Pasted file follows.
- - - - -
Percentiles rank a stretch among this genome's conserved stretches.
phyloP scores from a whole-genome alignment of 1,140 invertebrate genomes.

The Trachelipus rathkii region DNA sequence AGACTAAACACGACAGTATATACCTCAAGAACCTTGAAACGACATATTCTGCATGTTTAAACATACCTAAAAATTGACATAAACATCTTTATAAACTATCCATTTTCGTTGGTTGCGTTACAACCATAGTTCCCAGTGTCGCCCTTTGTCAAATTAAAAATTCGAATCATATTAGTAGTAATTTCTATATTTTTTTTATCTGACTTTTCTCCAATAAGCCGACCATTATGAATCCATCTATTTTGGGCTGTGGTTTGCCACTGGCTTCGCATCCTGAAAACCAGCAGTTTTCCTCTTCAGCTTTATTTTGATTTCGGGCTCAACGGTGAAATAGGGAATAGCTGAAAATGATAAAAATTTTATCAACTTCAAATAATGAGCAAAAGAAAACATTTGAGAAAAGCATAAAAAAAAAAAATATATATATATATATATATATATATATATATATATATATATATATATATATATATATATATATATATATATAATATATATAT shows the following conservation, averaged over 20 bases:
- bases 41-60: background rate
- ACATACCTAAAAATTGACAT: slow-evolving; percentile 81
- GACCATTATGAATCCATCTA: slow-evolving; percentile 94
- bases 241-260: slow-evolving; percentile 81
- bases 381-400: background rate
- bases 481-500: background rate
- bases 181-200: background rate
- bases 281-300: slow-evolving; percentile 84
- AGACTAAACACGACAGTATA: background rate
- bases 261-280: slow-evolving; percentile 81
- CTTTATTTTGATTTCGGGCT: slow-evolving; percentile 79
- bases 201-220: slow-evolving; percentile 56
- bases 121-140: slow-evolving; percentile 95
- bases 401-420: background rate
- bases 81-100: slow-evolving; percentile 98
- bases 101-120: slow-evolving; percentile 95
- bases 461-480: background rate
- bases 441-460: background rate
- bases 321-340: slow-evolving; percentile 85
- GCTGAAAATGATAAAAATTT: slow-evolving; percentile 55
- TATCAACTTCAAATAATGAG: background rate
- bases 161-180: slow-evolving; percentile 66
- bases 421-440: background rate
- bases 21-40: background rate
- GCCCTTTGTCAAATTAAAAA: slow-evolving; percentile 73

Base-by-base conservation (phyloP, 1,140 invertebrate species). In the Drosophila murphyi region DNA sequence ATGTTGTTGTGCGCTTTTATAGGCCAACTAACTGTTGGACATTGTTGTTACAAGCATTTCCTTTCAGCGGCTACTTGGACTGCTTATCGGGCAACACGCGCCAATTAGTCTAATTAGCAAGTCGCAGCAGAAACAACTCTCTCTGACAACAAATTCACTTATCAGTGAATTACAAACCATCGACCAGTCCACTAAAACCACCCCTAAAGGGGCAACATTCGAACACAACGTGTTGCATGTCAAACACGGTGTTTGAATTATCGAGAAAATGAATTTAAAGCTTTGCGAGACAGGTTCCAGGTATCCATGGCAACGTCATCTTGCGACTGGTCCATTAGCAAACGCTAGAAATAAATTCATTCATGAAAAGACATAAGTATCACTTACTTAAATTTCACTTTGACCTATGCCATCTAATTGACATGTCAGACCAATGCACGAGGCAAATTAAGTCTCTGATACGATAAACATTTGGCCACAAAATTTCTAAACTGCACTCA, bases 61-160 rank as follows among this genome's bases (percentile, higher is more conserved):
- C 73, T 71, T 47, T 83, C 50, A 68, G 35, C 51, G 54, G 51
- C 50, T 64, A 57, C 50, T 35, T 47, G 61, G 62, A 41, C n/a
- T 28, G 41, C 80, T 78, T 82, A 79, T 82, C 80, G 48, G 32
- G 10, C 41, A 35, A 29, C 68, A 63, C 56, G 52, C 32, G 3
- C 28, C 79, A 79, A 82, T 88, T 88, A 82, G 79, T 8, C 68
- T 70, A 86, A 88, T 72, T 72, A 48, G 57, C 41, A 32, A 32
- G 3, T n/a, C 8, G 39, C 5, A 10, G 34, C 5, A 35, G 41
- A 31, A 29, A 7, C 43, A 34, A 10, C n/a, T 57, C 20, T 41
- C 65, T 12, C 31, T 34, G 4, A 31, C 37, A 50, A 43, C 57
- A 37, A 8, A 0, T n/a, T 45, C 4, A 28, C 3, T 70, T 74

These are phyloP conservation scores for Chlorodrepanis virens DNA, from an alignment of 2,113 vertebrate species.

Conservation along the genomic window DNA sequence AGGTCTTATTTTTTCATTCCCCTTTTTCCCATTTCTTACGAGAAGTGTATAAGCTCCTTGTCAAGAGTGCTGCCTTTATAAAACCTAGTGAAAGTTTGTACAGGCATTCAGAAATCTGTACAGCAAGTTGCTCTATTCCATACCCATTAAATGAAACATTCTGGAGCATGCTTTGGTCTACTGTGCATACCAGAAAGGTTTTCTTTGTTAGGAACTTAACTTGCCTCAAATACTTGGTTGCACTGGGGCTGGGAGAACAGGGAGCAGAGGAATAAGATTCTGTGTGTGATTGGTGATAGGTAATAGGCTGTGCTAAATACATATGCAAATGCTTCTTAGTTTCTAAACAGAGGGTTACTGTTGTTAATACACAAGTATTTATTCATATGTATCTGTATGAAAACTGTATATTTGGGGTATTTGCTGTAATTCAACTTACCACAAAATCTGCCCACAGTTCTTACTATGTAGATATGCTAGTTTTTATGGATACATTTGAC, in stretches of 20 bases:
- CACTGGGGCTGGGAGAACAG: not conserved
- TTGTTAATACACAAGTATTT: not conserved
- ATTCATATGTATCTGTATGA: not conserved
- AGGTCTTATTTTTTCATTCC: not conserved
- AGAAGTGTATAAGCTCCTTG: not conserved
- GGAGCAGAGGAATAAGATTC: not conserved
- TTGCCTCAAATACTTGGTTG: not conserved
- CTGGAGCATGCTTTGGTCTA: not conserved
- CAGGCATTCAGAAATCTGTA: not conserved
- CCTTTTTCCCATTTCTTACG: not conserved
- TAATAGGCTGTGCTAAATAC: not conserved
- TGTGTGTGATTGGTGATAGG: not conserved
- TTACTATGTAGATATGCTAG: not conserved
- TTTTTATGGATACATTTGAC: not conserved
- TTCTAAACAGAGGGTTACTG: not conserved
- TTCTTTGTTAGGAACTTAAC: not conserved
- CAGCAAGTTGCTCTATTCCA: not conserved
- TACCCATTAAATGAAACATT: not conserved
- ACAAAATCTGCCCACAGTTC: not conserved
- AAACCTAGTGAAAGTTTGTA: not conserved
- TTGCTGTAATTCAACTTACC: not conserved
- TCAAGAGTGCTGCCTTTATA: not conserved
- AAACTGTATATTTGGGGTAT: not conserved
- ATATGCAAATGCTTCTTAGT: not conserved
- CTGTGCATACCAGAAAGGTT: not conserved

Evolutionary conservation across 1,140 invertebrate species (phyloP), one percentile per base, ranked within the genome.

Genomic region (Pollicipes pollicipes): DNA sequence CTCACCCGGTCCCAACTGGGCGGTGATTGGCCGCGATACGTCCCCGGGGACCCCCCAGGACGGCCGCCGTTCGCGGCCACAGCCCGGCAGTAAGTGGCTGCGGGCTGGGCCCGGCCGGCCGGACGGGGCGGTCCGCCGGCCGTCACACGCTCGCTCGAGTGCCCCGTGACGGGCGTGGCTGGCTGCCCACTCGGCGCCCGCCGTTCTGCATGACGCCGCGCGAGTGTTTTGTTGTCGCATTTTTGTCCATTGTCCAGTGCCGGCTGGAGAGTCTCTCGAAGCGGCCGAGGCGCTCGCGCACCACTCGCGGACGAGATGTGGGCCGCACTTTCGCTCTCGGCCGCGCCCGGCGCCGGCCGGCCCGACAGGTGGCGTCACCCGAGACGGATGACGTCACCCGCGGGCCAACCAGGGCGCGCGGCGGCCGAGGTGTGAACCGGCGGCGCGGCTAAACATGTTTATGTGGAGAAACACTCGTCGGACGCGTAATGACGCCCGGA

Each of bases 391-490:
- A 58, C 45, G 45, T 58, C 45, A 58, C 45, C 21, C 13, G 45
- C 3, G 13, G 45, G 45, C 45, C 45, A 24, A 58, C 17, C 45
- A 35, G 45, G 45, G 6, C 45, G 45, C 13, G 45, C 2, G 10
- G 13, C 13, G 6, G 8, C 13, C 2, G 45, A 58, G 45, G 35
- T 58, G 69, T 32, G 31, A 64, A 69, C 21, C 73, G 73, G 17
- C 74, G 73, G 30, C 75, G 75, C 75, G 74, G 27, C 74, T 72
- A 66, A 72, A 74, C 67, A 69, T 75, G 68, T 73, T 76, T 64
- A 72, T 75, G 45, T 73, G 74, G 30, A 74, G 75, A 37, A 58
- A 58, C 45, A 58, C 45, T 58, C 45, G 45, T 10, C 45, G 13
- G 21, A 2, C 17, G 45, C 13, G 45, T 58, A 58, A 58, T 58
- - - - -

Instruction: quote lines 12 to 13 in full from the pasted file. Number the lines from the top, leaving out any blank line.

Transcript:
- AGACTAAACACGACAGTATA: background rate
- bases 261-280: slow-evolving; percentile 81